It is eight years since Frank Lampard and Steven Gerrard called time on their international careers and still the debate over who was better for England goes on. “Especially in cabs in London, they love that conversation,” says Lampard. “Where do you go with that? And they’ve got big mouths those cabbies. It’s not going to stay between us!”
The Everton manager prefers discretion on that particular subject but there is no denying the competitive rivalry that existed between the two exceptional midfielders in their playing days will resurface at Villa Park on Saturday. Gerrard and Lampard confront each other for the first time as managers with both seeking their first points of the new Premier League season. Where once it was Liverpool versus Chelsea, or vying for position with England, it is Aston Villa versus Everton that now fuels the competition, and with added responsibility.
But Lampard insists: “The media portrayal wasn’t quite spot on, it was never really me against him. For a big part of our careers we didn’t see each other much. For England, yes, then you go back to your clubs and be competitive, and there’s just an undercurrent. That is all it was, and we both respected that. As we got a bit more mature we became that little bit closer, as you do, and then we both worked in the media and spent a bit of time together. We worked on the World Cup and Champions League final together [in 2018] and I was just about to go to Derby and he was getting into it at Rangers too, and we spoke about it, but not that much.
“Every job is different, every job is consuming and so we didn’t go into too much of it. I spoke to him when I came in here because I wanted to get his opinion about Nathan Patterson [the former Rangers defender]. I respect Stevie’s word on what he thinks about football and generally. I wish him all the best because I know the demands of the job, and I hope he does well there.”
Lampard won 106 caps for England, scoring 29 goals, with Gerrard collecting 114 caps and scoring 21 times for his country. Apart from the on-going cabbies’ debate over who was better, their time on the international stage was dominated by the question of whether the two could recreate their club form playing together. The Everton manager believes Sven-Goran Eriksson, Steve McClaren and Fabio Capello should have made the question redundant by playing a midfield three with Paul Scholes or Michael Carrick in between.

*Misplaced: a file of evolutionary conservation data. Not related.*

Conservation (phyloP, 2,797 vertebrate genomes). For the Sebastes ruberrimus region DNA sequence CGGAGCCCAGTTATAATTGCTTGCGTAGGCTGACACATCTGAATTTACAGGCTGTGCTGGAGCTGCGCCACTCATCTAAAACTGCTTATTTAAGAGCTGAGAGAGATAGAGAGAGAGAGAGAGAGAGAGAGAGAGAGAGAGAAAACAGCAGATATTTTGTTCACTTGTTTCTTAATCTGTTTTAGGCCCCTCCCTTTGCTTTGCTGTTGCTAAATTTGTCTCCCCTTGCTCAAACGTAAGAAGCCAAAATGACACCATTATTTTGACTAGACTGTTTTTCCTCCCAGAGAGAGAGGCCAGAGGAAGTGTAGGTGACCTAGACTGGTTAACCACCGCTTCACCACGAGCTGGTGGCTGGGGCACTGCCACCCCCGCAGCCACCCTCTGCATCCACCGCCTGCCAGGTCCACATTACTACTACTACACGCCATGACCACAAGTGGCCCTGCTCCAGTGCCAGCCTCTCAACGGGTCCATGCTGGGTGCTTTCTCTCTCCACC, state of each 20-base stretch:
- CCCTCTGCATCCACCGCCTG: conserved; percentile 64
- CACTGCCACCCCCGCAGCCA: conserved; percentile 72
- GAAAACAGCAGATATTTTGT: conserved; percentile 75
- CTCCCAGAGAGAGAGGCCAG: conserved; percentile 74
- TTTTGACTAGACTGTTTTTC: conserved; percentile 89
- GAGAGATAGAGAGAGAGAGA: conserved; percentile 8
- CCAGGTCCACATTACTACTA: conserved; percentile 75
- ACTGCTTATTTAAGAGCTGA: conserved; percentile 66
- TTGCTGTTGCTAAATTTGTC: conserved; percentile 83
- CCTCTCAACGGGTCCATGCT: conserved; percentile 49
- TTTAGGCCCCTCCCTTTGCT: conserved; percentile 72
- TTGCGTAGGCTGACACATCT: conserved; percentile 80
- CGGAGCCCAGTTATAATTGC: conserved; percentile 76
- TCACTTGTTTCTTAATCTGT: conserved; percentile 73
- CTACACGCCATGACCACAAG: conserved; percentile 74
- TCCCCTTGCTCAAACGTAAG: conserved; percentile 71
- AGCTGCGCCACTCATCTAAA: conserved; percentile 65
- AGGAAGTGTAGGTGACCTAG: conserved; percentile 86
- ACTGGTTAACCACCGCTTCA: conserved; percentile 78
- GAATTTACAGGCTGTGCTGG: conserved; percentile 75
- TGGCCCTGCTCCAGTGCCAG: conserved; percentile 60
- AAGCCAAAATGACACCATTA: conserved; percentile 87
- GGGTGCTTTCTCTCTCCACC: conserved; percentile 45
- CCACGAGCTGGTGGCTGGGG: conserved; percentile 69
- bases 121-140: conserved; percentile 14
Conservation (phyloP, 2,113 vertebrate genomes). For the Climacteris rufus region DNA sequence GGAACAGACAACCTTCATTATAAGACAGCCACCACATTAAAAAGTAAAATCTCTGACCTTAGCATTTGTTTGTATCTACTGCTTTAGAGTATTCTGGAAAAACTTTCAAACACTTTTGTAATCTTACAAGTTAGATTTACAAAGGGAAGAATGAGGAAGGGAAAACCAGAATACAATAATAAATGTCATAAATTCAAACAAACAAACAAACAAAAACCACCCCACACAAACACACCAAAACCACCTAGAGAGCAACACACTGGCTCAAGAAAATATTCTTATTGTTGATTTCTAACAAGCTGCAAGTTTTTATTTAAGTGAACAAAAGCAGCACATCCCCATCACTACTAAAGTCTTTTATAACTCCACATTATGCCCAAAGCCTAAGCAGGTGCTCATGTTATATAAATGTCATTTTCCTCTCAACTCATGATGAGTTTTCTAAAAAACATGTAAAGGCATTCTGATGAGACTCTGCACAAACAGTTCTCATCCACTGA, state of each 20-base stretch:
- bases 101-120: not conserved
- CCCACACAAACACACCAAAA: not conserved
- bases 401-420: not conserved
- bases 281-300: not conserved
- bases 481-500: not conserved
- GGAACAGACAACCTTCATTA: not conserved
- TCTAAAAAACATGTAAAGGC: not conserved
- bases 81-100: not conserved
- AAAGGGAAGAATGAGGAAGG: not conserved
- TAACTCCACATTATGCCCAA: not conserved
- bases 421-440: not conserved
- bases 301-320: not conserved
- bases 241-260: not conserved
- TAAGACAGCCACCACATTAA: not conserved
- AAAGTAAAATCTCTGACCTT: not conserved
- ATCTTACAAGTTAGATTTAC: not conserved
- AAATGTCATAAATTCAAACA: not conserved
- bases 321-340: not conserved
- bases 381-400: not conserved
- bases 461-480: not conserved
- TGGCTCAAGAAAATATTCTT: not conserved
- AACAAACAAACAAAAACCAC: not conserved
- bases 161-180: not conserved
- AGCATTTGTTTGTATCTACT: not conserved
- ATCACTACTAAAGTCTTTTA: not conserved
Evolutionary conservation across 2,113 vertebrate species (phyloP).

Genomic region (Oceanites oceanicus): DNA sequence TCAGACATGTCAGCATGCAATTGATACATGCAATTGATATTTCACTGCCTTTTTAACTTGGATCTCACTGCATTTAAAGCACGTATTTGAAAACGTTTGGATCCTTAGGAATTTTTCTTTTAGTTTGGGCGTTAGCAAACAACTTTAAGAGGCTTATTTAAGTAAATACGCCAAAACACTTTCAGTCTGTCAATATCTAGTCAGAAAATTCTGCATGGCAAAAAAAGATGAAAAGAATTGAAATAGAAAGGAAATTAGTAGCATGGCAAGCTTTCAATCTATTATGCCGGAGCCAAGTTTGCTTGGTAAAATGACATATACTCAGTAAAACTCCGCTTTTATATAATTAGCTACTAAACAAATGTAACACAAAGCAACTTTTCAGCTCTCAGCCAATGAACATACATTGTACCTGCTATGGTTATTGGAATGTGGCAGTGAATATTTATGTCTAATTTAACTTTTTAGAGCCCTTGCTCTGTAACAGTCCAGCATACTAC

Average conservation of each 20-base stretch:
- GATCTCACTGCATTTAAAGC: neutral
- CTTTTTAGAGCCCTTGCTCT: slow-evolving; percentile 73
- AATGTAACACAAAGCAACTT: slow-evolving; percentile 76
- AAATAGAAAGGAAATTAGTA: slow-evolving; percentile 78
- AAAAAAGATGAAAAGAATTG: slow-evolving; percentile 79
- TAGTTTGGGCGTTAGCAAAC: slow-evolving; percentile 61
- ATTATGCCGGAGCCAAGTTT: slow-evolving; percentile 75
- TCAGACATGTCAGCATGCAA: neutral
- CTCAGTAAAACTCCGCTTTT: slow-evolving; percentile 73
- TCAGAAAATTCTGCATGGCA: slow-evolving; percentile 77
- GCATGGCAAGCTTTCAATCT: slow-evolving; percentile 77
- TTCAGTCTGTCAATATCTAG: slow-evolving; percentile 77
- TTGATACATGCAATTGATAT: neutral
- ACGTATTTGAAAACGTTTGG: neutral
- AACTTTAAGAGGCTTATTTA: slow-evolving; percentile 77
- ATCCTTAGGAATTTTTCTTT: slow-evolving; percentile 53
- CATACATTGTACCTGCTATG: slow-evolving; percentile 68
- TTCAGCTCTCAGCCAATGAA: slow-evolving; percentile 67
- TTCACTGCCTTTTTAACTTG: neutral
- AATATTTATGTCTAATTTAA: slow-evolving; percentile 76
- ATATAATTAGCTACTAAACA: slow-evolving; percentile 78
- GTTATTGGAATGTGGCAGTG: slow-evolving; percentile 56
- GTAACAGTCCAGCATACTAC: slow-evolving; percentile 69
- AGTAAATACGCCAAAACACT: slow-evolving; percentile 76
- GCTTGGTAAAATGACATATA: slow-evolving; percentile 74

“I did always think that, even when I was playing for England, because particularly in tournament football we got outnumbered in midfield,” Lampard admits. “You’ve always got to take responsibility for yourself first, so I’m not speaking for Stevie, but when you’re outnumbered at the highest level like the World Cup then it’s difficult to control games. I think that was just part of the puzzle to be fair.”
The 44-year-old would measure himself against the performances of Gerrard and other midfielders despite his successes with Chelsea. “It wasn’t just me and Stevie, I was competitive as a player,” he explains. “Whenever other midfielders scored goals my eyes shot up, I was a bit like that. When I was growing up my dad called it professional jealousy. It’s not a bad thing if honed in the right direction. But that is in your younger years. As you get older you just respect a player that is of the level of Steven. He was just an incredibly high level of player. And we were different. I don’t think there is any point in that conversation at all [who was better], especially now we have packed up.
“I think myself, Steven and Scholesy was the other one. We were all different and I think we can all be pretty happy with the careers we had.”
It could have been a different career, certainly for Gerrard and to some degree Lampard, had José Mourinho succeeded in luring the then Liverpool captain to Stamford Bridge in 2005. The two would have played in a midfield three with Claude Makelele as the anchor. “That would have been good wouldn’t it?” Lampard reflects with a smile. “I think it worked out alright for me and Stevie in our own ways. We ended up being one club people pretty much in our careers and I think that was the right story. It could have been good in another world.”